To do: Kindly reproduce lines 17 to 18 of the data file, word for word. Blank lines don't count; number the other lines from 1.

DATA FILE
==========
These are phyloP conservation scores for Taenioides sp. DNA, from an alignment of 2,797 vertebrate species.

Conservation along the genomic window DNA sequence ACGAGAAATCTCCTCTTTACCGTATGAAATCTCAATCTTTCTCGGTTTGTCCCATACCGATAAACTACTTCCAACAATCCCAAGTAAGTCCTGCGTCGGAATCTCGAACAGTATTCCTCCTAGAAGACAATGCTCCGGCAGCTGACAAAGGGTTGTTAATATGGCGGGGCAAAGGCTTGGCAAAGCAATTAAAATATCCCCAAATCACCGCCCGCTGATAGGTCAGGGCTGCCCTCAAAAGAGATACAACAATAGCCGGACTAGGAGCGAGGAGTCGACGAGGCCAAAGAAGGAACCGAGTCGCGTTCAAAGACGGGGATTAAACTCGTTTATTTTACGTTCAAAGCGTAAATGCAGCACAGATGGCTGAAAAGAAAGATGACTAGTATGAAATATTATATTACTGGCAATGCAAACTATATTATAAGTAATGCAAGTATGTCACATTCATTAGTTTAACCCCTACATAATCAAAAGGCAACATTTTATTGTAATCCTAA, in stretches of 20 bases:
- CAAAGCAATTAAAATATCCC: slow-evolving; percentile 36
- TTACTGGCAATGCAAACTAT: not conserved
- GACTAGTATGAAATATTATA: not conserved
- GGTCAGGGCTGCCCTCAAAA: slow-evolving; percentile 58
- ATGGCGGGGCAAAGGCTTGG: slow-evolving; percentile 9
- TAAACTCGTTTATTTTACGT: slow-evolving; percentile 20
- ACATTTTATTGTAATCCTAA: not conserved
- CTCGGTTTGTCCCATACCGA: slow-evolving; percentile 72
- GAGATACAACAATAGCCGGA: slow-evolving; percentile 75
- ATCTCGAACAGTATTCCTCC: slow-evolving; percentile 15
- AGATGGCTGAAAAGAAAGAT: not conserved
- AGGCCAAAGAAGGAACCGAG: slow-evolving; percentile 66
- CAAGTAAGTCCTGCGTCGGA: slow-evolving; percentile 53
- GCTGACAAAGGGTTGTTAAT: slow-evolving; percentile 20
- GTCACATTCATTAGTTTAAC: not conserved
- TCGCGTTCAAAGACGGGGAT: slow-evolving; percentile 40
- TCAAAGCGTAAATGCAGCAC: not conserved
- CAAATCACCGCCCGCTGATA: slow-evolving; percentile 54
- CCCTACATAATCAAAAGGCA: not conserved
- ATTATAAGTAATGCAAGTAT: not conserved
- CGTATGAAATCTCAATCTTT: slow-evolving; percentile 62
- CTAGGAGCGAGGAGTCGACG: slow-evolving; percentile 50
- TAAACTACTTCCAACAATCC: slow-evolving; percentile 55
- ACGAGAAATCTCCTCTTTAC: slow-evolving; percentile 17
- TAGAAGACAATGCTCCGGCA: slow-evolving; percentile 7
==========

- GTCACATTCATTAGTTTAAC: not conserved
- TCGCGTTCAAAGACGGGGAT: slow-evolving; percentile 40